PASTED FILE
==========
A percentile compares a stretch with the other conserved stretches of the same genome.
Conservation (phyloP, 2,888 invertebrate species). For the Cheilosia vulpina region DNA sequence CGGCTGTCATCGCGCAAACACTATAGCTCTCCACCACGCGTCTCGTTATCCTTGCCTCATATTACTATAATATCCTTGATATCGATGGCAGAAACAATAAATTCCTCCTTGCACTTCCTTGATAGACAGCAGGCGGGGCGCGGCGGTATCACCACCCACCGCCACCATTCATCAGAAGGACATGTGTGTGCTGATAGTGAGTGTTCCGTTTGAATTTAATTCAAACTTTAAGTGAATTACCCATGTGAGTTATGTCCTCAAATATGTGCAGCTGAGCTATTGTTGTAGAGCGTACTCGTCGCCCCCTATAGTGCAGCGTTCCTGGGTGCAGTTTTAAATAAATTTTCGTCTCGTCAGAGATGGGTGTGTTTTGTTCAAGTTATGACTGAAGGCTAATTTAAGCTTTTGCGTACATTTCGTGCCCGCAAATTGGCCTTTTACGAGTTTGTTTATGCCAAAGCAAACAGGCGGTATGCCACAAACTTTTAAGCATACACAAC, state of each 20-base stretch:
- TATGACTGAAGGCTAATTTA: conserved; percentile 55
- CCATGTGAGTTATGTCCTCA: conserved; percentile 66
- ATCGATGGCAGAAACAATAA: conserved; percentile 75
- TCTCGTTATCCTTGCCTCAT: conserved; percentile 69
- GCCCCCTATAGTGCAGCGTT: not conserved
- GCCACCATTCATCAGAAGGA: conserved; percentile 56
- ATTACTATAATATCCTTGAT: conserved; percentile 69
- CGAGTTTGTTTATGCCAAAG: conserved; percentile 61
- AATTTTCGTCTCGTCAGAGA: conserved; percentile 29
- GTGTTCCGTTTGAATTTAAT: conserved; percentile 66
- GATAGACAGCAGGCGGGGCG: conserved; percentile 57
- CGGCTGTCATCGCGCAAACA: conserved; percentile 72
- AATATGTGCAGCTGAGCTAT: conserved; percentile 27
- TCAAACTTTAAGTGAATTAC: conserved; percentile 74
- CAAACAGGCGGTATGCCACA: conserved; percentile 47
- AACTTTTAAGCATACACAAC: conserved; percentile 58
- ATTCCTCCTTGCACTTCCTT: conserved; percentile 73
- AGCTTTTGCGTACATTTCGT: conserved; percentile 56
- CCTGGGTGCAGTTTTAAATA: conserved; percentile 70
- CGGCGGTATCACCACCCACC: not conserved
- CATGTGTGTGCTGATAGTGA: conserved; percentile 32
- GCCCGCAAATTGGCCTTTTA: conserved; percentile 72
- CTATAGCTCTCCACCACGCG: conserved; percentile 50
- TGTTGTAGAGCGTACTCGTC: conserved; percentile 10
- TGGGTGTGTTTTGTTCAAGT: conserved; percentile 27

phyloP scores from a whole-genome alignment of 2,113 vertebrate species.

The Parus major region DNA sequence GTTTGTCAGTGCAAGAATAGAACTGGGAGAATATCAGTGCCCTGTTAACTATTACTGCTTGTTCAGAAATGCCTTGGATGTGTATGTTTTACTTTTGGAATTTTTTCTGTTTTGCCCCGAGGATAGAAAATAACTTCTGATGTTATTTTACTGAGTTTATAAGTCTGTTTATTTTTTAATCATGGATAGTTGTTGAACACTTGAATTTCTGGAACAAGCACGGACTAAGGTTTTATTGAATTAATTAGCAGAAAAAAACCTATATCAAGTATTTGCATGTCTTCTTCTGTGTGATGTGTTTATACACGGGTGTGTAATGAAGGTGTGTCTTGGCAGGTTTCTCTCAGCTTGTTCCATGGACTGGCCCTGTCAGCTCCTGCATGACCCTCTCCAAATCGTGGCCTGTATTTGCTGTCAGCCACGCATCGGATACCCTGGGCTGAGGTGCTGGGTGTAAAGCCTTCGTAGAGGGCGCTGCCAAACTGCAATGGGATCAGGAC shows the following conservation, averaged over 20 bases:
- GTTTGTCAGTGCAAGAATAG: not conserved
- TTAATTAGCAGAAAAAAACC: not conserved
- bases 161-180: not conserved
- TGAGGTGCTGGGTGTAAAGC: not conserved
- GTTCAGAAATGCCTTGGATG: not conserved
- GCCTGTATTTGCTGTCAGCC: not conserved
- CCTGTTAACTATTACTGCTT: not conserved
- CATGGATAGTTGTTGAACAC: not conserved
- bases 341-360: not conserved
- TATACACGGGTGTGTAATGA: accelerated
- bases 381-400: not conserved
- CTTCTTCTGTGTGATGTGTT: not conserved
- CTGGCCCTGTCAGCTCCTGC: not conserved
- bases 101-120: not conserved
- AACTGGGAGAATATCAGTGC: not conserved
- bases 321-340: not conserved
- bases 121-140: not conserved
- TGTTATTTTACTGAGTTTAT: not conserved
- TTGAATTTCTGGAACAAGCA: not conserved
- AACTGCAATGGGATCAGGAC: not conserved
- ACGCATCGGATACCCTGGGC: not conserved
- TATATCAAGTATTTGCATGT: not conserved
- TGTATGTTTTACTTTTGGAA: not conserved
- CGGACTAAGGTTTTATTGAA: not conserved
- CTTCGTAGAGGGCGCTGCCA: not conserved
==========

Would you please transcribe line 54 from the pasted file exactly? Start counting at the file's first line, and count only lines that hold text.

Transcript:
- CTTCGTAGAGGGCGCTGCCA: not conserved